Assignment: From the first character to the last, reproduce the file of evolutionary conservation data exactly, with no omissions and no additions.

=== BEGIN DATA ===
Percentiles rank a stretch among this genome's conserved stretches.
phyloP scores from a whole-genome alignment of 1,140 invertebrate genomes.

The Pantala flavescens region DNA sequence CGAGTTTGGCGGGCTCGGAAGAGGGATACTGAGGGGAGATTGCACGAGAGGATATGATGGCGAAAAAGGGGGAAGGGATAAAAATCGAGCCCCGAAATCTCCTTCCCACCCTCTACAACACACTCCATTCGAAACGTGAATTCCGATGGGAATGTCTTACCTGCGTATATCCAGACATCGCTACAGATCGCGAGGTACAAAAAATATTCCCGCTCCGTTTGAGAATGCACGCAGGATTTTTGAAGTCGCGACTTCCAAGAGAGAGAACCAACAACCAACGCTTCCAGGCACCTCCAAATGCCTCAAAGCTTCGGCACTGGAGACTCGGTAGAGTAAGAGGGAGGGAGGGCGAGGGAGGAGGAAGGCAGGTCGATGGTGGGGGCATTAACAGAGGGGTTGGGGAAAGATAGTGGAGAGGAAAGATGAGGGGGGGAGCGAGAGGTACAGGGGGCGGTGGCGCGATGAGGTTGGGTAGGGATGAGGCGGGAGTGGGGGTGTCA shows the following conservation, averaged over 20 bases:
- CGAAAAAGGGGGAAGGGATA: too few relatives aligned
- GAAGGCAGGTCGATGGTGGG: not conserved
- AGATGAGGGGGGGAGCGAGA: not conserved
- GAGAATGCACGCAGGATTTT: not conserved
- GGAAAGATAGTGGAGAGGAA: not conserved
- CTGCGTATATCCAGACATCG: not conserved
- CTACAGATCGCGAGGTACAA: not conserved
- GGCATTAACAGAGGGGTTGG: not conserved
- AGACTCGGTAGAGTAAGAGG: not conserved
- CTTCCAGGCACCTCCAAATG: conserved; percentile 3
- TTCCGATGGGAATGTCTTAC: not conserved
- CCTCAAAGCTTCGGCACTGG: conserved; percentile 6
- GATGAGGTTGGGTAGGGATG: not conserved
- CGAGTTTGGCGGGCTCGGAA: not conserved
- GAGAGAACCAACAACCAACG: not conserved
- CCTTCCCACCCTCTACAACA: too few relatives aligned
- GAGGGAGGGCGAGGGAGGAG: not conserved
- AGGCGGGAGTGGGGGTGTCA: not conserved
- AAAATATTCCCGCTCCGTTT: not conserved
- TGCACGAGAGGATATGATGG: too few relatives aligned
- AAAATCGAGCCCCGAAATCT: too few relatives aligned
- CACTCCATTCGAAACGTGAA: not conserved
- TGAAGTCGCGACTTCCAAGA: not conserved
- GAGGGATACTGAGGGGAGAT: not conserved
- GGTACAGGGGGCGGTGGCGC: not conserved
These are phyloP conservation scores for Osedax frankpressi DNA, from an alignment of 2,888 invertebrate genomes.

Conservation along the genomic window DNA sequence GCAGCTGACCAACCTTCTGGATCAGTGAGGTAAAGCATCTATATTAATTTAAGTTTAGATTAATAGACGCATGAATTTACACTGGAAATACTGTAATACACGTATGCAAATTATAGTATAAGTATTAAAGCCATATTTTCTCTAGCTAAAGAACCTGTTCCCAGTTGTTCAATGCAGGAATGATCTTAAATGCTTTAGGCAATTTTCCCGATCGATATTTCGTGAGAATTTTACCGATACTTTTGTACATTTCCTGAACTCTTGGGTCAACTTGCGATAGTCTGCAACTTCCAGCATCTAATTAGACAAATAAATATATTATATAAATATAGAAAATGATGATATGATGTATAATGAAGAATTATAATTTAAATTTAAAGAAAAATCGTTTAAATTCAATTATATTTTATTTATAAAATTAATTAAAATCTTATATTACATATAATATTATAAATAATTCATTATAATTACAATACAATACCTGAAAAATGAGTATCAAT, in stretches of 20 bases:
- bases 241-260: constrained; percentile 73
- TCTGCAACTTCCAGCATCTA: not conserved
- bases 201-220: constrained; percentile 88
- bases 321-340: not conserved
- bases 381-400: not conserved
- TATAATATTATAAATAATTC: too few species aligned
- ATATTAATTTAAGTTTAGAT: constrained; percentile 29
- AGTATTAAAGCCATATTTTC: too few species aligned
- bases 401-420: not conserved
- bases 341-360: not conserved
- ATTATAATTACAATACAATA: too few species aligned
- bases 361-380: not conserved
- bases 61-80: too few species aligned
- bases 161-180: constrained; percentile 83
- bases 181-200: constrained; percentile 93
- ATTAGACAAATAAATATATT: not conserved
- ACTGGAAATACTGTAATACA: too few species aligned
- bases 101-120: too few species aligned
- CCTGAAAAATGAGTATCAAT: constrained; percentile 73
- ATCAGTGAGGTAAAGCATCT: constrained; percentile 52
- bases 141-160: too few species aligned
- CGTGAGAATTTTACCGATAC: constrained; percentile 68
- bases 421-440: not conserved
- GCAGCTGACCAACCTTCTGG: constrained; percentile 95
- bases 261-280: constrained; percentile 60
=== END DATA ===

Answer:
Percentiles rank a stretch among this genome's conserved stretches.
phyloP scores from a whole-genome alignment of 1,140 invertebrate genomes.

The Pantala flavescens region DNA sequence CGAGTTTGGCGGGCTCGGAAGAGGGATACTGAGGGGAGATTGCACGAGAGGATATGATGGCGAAAAAGGGGGAAGGGATAAAAATCGAGCCCCGAAATCTCCTTCCCACCCTCTACAACACACTCCATTCGAAACGTGAATTCCGATGGGAATGTCTTACCTGCGTATATCCAGACATCGCTACAGATCGCGAGGTACAAAAAATATTCCCGCTCCGTTTGAGAATGCACGCAGGATTTTTGAAGTCGCGACTTCCAAGAGAGAGAACCAACAACCAACGCTTCCAGGCACCTCCAAATGCCTCAAAGCTTCGGCACTGGAGACTCGGTAGAGTAAGAGGGAGGGAGGGCGAGGGAGGAGGAAGGCAGGTCGATGGTGGGGGCATTAACAGAGGGGTTGGGGAAAGATAGTGGAGAGGAAAGATGAGGGGGGGAGCGAGAGGTACAGGGGGCGGTGGCGCGATGAGGTTGGGTAGGGATGAGGCGGGAGTGGGGGTGTCA shows the following conservation, averaged over 20 bases:
- CGAAAAAGGGGGAAGGGATA: too few relatives aligned
- GAAGGCAGGTCGATGGTGGG: not conserved
- AGATGAGGGGGGGAGCGAGA: not conserved
- GAGAATGCACGCAGGATTTT: not conserved
- GGAAAGATAGTGGAGAGGAA: not conserved
- CTGCGTATATCCAGACATCG: not conserved
- CTACAGATCGCGAGGTACAA: not conserved
- GGCATTAACAGAGGGGTTGG: not conserved
- AGACTCGGTAGAGTAAGAGG: not conserved
- CTTCCAGGCACCTCCAAATG: conserved; percentile 3
- TTCCGATGGGAATGTCTTAC: not conserved
- CCTCAAAGCTTCGGCACTGG: conserved; percentile 6
- GATGAGGTTGGGTAGGGATG: not conserved
- CGAGTTTGGCGGGCTCGGAA: not conserved
- GAGAGAACCAACAACCAACG: not conserved
- CCTTCCCACCCTCTACAACA: too few relatives aligned
- GAGGGAGGGCGAGGGAGGAG: not conserved
- AGGCGGGAGTGGGGGTGTCA: not conserved
- AAAATATTCCCGCTCCGTTT: not conserved
- TGCACGAGAGGATATGATGG: too few relatives aligned
- AAAATCGAGCCCCGAAATCT: too few relatives aligned
- CACTCCATTCGAAACGTGAA: not conserved
- TGAAGTCGCGACTTCCAAGA: not conserved
- GAGGGATACTGAGGGGAGAT: not conserved
- GGTACAGGGGGCGGTGGCGC: not conserved
These are phyloP conservation scores for Osedax frankpressi DNA, from an alignment of 2,888 invertebrate genomes.

Conservation along the genomic window DNA sequence GCAGCTGACCAACCTTCTGGATCAGTGAGGTAAAGCATCTATATTAATTTAAGTTTAGATTAATAGACGCATGAATTTACACTGGAAATACTGTAATACACGTATGCAAATTATAGTATAAGTATTAAAGCCATATTTTCTCTAGCTAAAGAACCTGTTCCCAGTTGTTCAATGCAGGAATGATCTTAAATGCTTTAGGCAATTTTCCCGATCGATATTTCGTGAGAATTTTACCGATACTTTTGTACATTTCCTGAACTCTTGGGTCAACTTGCGATAGTCTGCAACTTCCAGCATCTAATTAGACAAATAAATATATTATATAAATATAGAAAATGATGATATGATGTATAATGAAGAATTATAATTTAAATTTAAAGAAAAATCGTTTAAATTCAATTATATTTTATTTATAAAATTAATTAAAATCTTATATTACATATAATATTATAAATAATTCATTATAATTACAATACAATACCTGAAAAATGAGTATCAAT, in stretches of 20 bases:
- bases 241-260: constrained; percentile 73
- TCTGCAACTTCCAGCATCTA: not conserved
- bases 201-220: constrained; percentile 88
- bases 321-340: not conserved
- bases 381-400: not conserved
- TATAATATTATAAATAATTC: too few species aligned
- ATATTAATTTAAGTTTAGAT: constrained; percentile 29
- AGTATTAAAGCCATATTTTC: too few species aligned
- bases 401-420: not conserved
- bases 341-360: not conserved
- ATTATAATTACAATACAATA: too few species aligned
- bases 361-380: not conserved
- bases 61-80: too few species aligned
- bases 161-180: constrained; percentile 83
- bases 181-200: constrained; percentile 93
- ATTAGACAAATAAATATATT: not conserved
- ACTGGAAATACTGTAATACA: too few species aligned
- bases 101-120: too few species aligned
- CCTGAAAAATGAGTATCAAT: constrained; percentile 73
- ATCAGTGAGGTAAAGCATCT: constrained; percentile 52
- bases 141-160: too few species aligned
- CGTGAGAATTTTACCGATAC: constrained; percentile 68
- bases 421-440: not conserved
- GCAGCTGACCAACCTTCTGG: constrained; percentile 95
- bases 261-280: constrained; percentile 60